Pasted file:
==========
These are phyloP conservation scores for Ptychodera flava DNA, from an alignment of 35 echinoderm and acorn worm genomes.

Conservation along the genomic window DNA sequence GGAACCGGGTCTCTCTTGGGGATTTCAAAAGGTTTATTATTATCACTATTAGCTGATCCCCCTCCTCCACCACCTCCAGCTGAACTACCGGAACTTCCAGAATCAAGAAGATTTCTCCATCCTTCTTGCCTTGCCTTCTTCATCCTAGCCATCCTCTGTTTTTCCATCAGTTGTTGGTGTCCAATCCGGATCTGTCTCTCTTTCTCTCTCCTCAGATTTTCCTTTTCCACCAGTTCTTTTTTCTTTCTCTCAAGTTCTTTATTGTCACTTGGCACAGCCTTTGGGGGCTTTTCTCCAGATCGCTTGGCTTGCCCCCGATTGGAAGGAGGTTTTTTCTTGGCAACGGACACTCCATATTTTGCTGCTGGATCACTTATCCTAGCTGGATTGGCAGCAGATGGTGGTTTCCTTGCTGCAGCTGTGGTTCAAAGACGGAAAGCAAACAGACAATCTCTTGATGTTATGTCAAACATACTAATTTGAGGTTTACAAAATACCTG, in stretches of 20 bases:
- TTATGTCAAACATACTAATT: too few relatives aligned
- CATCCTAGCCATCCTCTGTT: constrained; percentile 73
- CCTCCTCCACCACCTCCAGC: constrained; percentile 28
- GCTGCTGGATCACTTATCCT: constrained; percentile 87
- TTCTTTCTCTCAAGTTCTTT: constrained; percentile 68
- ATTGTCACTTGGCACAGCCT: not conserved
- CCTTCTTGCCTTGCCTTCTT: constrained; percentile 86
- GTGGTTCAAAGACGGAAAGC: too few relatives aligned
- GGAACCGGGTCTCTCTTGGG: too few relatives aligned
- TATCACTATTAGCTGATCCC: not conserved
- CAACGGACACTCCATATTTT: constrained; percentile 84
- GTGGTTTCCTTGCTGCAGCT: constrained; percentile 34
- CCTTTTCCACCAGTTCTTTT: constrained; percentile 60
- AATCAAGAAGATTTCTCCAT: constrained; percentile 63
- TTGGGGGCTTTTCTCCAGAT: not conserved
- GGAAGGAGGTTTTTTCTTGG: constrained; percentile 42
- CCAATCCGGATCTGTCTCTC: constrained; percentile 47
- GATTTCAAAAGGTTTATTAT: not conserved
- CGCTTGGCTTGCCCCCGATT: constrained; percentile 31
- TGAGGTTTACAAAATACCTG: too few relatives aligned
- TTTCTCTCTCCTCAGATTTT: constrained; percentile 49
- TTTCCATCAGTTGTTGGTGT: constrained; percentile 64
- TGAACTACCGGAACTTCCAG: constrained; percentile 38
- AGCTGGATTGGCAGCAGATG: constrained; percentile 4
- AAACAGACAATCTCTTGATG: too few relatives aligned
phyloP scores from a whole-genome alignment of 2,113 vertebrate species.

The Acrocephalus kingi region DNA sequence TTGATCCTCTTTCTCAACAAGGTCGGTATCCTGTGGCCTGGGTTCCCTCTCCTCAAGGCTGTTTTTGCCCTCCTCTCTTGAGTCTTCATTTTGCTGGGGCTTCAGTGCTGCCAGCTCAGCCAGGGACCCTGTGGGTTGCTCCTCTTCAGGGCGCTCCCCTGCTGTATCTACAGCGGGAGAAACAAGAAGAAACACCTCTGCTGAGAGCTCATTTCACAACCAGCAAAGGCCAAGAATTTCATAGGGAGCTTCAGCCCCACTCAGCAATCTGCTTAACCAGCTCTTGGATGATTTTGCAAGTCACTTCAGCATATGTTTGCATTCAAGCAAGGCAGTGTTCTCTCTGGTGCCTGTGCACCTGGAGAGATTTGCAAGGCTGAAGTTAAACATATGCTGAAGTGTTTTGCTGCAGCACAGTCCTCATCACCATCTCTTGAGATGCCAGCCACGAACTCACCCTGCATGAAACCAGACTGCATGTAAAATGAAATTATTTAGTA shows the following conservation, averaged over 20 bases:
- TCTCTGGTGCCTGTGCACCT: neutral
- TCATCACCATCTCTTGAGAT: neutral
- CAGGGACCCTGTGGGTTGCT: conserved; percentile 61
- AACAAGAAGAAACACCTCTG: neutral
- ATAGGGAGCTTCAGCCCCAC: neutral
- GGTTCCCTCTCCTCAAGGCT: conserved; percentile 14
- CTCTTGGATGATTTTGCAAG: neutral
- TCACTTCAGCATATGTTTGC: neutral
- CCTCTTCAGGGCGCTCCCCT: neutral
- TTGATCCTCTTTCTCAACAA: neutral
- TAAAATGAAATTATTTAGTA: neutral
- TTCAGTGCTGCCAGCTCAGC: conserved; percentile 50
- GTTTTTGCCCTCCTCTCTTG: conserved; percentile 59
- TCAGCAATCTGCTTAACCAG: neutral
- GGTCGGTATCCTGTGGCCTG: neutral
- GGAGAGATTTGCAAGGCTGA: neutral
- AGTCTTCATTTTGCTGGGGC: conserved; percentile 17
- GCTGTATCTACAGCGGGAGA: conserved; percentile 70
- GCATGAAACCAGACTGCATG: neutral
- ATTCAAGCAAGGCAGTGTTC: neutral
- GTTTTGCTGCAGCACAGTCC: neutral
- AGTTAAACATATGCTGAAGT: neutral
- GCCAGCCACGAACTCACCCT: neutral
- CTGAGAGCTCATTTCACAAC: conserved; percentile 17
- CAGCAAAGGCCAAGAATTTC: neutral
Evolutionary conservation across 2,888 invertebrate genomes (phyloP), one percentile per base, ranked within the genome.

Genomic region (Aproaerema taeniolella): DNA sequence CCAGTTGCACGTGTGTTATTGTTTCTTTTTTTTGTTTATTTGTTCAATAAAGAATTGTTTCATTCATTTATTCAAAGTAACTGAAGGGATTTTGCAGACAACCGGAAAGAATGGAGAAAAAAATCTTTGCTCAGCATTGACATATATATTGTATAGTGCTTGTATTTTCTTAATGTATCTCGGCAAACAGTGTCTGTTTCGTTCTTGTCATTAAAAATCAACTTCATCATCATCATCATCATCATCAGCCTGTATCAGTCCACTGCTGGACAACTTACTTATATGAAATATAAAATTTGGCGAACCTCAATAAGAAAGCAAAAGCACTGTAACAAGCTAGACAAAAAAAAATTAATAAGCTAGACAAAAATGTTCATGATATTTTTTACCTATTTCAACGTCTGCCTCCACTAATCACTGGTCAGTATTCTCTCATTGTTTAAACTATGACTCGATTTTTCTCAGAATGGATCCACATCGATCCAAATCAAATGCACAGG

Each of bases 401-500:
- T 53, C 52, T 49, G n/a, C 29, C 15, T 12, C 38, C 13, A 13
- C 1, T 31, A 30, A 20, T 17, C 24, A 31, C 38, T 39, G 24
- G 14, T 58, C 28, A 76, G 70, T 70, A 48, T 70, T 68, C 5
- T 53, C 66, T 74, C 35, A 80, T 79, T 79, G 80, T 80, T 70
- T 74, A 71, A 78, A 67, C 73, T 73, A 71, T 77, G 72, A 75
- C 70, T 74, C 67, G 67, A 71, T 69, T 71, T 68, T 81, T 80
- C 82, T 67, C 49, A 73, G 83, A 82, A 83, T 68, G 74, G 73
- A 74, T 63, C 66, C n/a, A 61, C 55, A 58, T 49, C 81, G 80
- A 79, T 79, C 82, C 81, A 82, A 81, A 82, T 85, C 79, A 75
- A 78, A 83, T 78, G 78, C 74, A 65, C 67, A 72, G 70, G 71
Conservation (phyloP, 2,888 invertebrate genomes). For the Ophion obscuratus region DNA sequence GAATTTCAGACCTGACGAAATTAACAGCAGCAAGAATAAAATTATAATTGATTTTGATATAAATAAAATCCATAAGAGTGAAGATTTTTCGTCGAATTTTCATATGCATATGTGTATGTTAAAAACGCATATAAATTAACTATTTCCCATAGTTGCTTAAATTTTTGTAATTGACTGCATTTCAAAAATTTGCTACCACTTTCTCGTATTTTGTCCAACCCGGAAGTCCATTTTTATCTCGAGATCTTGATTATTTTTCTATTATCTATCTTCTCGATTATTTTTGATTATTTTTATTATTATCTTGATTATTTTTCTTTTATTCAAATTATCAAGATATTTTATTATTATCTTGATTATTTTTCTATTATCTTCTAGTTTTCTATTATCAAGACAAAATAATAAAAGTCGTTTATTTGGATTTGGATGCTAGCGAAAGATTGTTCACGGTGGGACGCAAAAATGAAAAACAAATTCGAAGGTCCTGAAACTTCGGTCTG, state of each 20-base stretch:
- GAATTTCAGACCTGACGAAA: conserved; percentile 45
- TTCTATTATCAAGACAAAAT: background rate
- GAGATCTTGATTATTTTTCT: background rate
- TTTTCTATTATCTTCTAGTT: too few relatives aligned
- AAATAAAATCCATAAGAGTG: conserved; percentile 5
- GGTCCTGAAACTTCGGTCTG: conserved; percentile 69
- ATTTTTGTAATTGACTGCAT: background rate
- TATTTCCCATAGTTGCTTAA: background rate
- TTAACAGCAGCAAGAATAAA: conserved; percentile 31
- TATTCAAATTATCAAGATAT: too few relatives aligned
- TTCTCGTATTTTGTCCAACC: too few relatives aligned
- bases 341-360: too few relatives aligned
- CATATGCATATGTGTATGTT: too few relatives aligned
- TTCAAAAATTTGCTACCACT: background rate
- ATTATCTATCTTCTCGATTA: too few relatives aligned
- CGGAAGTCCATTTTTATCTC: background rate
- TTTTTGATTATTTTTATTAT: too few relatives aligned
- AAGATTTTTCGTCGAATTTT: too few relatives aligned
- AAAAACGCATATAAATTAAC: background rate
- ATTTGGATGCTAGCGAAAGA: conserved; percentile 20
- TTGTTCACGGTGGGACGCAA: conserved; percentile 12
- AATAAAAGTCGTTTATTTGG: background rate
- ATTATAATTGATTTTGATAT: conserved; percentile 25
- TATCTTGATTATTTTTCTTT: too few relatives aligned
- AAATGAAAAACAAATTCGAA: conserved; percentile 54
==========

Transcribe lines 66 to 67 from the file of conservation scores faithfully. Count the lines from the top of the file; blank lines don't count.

- A 79, T 79, C 82, C 81, A 82, A 81, A 82, T 85, C 79, A 75
- A 78, A 83, T 78, G 78, C 74, A 65, C 67, A 72, G 70, G 71